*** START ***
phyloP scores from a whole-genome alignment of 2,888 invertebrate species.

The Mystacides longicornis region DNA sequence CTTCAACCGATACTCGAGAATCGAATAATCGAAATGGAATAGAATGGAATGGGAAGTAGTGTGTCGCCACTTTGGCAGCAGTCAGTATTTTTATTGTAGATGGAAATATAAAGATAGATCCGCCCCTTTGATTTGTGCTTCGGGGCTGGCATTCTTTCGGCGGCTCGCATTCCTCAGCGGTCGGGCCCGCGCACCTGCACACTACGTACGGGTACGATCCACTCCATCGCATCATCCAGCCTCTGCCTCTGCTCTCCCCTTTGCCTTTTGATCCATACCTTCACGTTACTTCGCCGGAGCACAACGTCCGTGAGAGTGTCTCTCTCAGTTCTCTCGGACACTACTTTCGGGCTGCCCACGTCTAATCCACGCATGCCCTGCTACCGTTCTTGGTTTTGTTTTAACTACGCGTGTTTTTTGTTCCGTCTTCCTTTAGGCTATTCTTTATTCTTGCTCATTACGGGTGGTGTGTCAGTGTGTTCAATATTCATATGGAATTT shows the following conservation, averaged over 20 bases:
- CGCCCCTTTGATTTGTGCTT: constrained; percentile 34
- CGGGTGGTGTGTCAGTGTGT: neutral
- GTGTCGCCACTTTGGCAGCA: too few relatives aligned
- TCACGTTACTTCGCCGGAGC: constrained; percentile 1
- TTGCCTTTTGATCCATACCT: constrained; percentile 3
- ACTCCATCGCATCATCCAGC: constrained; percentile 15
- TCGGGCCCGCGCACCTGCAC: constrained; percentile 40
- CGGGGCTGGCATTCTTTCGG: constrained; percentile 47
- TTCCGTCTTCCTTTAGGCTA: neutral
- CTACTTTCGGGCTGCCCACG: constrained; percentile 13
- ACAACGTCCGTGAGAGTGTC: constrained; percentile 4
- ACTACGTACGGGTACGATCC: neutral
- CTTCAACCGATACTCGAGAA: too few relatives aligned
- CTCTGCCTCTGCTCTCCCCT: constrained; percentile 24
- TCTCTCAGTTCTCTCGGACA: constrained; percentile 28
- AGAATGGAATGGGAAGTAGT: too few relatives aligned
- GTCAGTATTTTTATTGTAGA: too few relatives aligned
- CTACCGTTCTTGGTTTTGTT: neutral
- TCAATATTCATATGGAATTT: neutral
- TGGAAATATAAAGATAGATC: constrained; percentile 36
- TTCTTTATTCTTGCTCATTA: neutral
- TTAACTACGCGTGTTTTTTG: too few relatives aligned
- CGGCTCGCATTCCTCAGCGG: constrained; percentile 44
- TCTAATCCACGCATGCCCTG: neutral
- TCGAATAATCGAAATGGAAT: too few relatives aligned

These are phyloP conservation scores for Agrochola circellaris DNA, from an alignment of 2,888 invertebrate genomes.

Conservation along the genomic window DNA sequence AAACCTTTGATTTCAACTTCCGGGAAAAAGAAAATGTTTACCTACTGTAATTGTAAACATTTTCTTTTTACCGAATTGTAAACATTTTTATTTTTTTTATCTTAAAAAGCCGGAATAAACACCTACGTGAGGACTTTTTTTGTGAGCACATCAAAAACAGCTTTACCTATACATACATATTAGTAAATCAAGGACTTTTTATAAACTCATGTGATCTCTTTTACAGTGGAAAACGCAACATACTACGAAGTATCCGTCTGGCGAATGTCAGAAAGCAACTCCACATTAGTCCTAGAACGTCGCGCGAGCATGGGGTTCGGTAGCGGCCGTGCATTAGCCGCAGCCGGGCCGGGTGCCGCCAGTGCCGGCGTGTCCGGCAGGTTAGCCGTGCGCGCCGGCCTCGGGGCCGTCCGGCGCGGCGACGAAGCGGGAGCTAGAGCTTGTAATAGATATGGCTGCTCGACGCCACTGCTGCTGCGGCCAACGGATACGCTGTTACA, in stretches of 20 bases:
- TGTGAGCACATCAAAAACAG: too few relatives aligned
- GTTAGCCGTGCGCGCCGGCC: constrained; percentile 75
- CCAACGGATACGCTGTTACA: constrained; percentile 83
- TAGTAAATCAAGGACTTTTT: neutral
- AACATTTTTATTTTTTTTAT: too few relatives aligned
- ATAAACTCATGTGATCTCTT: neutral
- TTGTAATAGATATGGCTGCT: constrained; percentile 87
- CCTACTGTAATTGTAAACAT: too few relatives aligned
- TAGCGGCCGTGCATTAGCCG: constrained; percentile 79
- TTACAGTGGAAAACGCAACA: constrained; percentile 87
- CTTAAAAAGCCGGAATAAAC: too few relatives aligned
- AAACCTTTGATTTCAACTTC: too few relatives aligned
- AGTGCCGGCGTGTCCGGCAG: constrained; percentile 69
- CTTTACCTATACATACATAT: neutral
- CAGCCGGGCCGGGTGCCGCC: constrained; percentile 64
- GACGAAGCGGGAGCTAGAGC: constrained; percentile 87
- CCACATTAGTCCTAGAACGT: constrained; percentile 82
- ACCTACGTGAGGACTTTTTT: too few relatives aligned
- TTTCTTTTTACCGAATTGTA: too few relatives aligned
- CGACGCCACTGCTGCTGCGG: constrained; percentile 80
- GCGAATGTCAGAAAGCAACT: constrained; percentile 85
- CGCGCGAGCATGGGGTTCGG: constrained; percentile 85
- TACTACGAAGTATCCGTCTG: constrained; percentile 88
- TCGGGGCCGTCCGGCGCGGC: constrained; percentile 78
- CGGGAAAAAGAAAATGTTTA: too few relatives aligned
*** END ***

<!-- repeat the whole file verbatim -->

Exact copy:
phyloP scores from a whole-genome alignment of 2,888 invertebrate species.

The Mystacides longicornis region DNA sequence CTTCAACCGATACTCGAGAATCGAATAATCGAAATGGAATAGAATGGAATGGGAAGTAGTGTGTCGCCACTTTGGCAGCAGTCAGTATTTTTATTGTAGATGGAAATATAAAGATAGATCCGCCCCTTTGATTTGTGCTTCGGGGCTGGCATTCTTTCGGCGGCTCGCATTCCTCAGCGGTCGGGCCCGCGCACCTGCACACTACGTACGGGTACGATCCACTCCATCGCATCATCCAGCCTCTGCCTCTGCTCTCCCCTTTGCCTTTTGATCCATACCTTCACGTTACTTCGCCGGAGCACAACGTCCGTGAGAGTGTCTCTCTCAGTTCTCTCGGACACTACTTTCGGGCTGCCCACGTCTAATCCACGCATGCCCTGCTACCGTTCTTGGTTTTGTTTTAACTACGCGTGTTTTTTGTTCCGTCTTCCTTTAGGCTATTCTTTATTCTTGCTCATTACGGGTGGTGTGTCAGTGTGTTCAATATTCATATGGAATTT shows the following conservation, averaged over 20 bases:
- CGCCCCTTTGATTTGTGCTT: constrained; percentile 34
- CGGGTGGTGTGTCAGTGTGT: neutral
- GTGTCGCCACTTTGGCAGCA: too few relatives aligned
- TCACGTTACTTCGCCGGAGC: constrained; percentile 1
- TTGCCTTTTGATCCATACCT: constrained; percentile 3
- ACTCCATCGCATCATCCAGC: constrained; percentile 15
- TCGGGCCCGCGCACCTGCAC: constrained; percentile 40
- CGGGGCTGGCATTCTTTCGG: constrained; percentile 47
- TTCCGTCTTCCTTTAGGCTA: neutral
- CTACTTTCGGGCTGCCCACG: constrained; percentile 13
- ACAACGTCCGTGAGAGTGTC: constrained; percentile 4
- ACTACGTACGGGTACGATCC: neutral
- CTTCAACCGATACTCGAGAA: too few relatives aligned
- CTCTGCCTCTGCTCTCCCCT: constrained; percentile 24
- TCTCTCAGTTCTCTCGGACA: constrained; percentile 28
- AGAATGGAATGGGAAGTAGT: too few relatives aligned
- GTCAGTATTTTTATTGTAGA: too few relatives aligned
- CTACCGTTCTTGGTTTTGTT: neutral
- TCAATATTCATATGGAATTT: neutral
- TGGAAATATAAAGATAGATC: constrained; percentile 36
- TTCTTTATTCTTGCTCATTA: neutral
- TTAACTACGCGTGTTTTTTG: too few relatives aligned
- CGGCTCGCATTCCTCAGCGG: constrained; percentile 44
- TCTAATCCACGCATGCCCTG: neutral
- TCGAATAATCGAAATGGAAT: too few relatives aligned

These are phyloP conservation scores for Agrochola circellaris DNA, from an alignment of 2,888 invertebrate genomes.

Conservation along the genomic window DNA sequence AAACCTTTGATTTCAACTTCCGGGAAAAAGAAAATGTTTACCTACTGTAATTGTAAACATTTTCTTTTTACCGAATTGTAAACATTTTTATTTTTTTTATCTTAAAAAGCCGGAATAAACACCTACGTGAGGACTTTTTTTGTGAGCACATCAAAAACAGCTTTACCTATACATACATATTAGTAAATCAAGGACTTTTTATAAACTCATGTGATCTCTTTTACAGTGGAAAACGCAACATACTACGAAGTATCCGTCTGGCGAATGTCAGAAAGCAACTCCACATTAGTCCTAGAACGTCGCGCGAGCATGGGGTTCGGTAGCGGCCGTGCATTAGCCGCAGCCGGGCCGGGTGCCGCCAGTGCCGGCGTGTCCGGCAGGTTAGCCGTGCGCGCCGGCCTCGGGGCCGTCCGGCGCGGCGACGAAGCGGGAGCTAGAGCTTGTAATAGATATGGCTGCTCGACGCCACTGCTGCTGCGGCCAACGGATACGCTGTTACA, in stretches of 20 bases:
- TGTGAGCACATCAAAAACAG: too few relatives aligned
- GTTAGCCGTGCGCGCCGGCC: constrained; percentile 75
- CCAACGGATACGCTGTTACA: constrained; percentile 83
- TAGTAAATCAAGGACTTTTT: neutral
- AACATTTTTATTTTTTTTAT: too few relatives aligned
- ATAAACTCATGTGATCTCTT: neutral
- TTGTAATAGATATGGCTGCT: constrained; percentile 87
- CCTACTGTAATTGTAAACAT: too few relatives aligned
- TAGCGGCCGTGCATTAGCCG: constrained; percentile 79
- TTACAGTGGAAAACGCAACA: constrained; percentile 87
- CTTAAAAAGCCGGAATAAAC: too few relatives aligned
- AAACCTTTGATTTCAACTTC: too few relatives aligned
- AGTGCCGGCGTGTCCGGCAG: constrained; percentile 69
- CTTTACCTATACATACATAT: neutral
- CAGCCGGGCCGGGTGCCGCC: constrained; percentile 64
- GACGAAGCGGGAGCTAGAGC: constrained; percentile 87
- CCACATTAGTCCTAGAACGT: constrained; percentile 82
- ACCTACGTGAGGACTTTTTT: too few relatives aligned
- TTTCTTTTTACCGAATTGTA: too few relatives aligned
- CGACGCCACTGCTGCTGCGG: constrained; percentile 80
- GCGAATGTCAGAAAGCAACT: constrained; percentile 85
- CGCGCGAGCATGGGGTTCGG: constrained; percentile 85
- TACTACGAAGTATCCGTCTG: constrained; percentile 88
- TCGGGGCCGTCCGGCGCGGC: constrained; percentile 78
- CGGGAAAAAGAAAATGTTTA: too few relatives aligned